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Review
, 28 (2), 193-205

Adventitial Cystic Disease: A Unifying Hypothesis

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Review

Adventitial Cystic Disease: A Unifying Hypothesis

L J Levien et al. J Vasc Surg.

Abstract

Purpose: Six cases of adventitial cystic disease were studied, and the existing theories of the aetiology of adventitial cystic disease were reviewed to present evidence in support of a variation of the developmental hypothesis that might explain the sites of occurrence of this rare condition.

Methods: Cases of adventitial cystic disease were collected by interrogation of the records of a group of vascular surgeons in the Johannesburg area. After reviewing the relevant literature, the sites of occurrence of 323 cases of adventitial cystic disease were documented, and the theories of the formation of adventitial cystic disease were reviewed. The embryological origin of those vessels in which adventitial cystic disease occurs was investigated. Clinical cases were collected in private practice vascular referral centers. The clinical features, treatment, and subsequent course of six cases of adventitial cystic disease (four related to the popliteal artery, one in the femoral artery, and one in the radial artery) are included.

Results: All cases of adventitial cystic disease reported have occurred in the nonaxial arteries, which form at a later stage than the axial vessels during limb differentiation and development. It is therefore postulated that during limb bud development cell rests derived from condensations of mesenchymal tissue destined to form the knee, hip, wrist, or ankle joints are incorporated into the nearby and adjacent nonaxial vessels during development of these vessels in the 15-22-week stage. These newly forming nonaxial vessels develop from vascular plexuses during the same stage of development, and in close proximity to the adjacent condensing joint structures. It is further postulated that these cell rests are then responsible for the formation of adventitial cystic disease later in life, when the mucoid material secreted results in a mass lesion within the arterial or venous wall.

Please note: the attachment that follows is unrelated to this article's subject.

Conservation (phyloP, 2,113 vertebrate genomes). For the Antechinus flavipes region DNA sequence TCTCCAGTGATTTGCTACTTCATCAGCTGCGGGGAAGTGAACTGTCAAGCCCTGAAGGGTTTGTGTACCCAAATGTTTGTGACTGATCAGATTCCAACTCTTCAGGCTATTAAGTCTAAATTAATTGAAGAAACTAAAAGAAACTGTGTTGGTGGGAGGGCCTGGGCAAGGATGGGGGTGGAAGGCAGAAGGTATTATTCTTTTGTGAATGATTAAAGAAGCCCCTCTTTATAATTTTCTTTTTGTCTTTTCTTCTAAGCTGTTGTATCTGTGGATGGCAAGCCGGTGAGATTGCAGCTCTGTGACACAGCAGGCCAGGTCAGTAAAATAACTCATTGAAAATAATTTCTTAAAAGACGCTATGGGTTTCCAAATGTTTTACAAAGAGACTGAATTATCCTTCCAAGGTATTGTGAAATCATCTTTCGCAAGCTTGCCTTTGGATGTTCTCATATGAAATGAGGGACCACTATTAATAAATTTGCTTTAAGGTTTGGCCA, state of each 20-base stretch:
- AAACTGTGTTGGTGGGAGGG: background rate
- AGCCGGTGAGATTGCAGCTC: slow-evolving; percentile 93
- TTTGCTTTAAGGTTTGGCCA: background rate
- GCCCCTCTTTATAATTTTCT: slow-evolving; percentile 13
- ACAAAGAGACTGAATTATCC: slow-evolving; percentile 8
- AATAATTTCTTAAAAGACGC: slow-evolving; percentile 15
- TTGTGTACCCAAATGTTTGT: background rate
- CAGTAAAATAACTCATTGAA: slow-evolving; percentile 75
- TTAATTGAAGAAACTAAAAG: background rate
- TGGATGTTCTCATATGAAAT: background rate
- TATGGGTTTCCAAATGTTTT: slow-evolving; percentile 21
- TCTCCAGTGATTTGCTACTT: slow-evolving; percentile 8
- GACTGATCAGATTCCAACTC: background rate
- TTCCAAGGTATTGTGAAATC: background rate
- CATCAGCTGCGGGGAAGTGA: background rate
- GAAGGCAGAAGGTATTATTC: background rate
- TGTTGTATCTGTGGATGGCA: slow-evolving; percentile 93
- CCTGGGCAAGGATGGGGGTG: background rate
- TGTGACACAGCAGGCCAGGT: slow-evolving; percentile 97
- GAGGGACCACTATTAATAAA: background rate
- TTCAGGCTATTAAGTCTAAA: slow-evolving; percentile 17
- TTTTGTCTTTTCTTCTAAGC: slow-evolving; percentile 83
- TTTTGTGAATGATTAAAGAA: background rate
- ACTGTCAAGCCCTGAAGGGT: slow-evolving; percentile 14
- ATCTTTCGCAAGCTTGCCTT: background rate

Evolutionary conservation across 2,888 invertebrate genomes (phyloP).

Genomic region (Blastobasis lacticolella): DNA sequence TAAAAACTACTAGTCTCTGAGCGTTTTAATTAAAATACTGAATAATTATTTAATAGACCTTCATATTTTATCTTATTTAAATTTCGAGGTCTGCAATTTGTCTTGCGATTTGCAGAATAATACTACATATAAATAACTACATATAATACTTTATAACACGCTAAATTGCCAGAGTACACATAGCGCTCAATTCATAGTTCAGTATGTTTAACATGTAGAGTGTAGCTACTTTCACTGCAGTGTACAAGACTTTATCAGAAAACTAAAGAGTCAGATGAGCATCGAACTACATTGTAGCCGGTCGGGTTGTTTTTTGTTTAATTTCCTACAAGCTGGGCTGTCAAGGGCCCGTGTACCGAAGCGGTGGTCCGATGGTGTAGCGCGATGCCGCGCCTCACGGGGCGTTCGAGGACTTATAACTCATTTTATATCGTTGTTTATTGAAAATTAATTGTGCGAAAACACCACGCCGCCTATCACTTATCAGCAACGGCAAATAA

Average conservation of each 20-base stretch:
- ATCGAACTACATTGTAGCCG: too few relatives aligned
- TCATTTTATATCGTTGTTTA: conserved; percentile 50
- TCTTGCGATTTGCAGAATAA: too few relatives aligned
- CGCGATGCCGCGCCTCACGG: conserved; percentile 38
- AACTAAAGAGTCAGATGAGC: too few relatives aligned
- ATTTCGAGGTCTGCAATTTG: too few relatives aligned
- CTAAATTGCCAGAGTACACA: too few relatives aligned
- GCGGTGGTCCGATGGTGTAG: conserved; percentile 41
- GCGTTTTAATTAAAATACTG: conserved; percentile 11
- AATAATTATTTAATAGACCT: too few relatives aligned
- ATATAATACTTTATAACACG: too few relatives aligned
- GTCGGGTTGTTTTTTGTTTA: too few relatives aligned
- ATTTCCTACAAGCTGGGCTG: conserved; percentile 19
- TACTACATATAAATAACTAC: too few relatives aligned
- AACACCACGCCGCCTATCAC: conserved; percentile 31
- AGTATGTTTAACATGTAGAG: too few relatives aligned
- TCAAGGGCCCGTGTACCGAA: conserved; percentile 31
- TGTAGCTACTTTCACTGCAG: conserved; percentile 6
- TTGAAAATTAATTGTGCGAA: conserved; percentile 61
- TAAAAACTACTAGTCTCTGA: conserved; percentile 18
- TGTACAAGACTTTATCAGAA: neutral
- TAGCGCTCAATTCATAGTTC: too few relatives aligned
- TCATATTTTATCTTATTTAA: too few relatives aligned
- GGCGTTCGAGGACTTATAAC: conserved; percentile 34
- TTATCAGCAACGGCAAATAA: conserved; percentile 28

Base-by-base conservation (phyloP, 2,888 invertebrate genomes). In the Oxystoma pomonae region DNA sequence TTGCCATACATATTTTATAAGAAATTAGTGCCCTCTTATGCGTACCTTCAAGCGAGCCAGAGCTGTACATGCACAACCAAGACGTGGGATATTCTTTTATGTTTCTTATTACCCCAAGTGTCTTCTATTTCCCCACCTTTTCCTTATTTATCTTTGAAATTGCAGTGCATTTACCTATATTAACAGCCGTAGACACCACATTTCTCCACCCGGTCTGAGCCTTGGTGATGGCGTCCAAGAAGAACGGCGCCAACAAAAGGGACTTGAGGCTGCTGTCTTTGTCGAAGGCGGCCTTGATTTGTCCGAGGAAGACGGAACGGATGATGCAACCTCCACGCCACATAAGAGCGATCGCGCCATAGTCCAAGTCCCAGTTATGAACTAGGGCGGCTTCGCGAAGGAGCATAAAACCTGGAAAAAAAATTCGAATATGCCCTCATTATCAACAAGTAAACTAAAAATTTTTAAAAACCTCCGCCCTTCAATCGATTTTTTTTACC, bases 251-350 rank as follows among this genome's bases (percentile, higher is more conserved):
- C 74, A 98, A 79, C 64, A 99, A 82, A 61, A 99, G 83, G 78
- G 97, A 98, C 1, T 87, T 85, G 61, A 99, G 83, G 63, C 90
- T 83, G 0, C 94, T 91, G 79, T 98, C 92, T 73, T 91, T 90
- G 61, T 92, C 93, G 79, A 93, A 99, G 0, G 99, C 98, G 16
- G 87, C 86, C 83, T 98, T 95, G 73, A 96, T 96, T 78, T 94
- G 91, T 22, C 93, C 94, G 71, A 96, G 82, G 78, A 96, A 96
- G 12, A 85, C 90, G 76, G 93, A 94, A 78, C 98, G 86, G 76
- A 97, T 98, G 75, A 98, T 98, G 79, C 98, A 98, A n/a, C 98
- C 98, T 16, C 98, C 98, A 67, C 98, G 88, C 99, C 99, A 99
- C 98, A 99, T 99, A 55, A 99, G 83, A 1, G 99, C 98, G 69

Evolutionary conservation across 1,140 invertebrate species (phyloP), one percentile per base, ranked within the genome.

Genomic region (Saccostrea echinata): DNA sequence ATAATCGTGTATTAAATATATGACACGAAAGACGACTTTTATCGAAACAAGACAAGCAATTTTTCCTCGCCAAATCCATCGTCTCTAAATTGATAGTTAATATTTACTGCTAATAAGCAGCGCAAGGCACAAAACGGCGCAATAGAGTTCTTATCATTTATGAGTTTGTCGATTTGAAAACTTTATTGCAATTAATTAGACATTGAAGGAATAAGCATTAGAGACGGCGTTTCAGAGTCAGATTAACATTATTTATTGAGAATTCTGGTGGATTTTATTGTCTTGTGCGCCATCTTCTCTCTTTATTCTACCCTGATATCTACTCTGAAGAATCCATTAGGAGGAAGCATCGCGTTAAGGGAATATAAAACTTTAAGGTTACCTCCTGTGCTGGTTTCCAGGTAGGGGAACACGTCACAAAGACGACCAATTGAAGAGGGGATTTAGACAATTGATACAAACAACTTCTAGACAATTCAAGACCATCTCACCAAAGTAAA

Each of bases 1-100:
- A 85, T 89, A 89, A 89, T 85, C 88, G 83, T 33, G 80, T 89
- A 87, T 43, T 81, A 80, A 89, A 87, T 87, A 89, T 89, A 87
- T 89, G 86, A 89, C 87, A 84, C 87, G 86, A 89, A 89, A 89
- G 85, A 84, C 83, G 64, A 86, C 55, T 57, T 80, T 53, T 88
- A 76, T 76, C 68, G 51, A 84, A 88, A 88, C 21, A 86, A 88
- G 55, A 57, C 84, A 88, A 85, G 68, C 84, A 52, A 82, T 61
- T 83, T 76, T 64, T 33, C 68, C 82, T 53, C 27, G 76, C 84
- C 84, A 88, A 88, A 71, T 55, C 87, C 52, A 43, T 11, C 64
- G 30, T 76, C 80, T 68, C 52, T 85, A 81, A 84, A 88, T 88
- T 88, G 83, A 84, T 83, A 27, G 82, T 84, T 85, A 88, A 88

Conclusion: There is evidence supporting the hypothesis that adventitial cystic disease is a developmental condition occurring in the nonaxial blood vessels.

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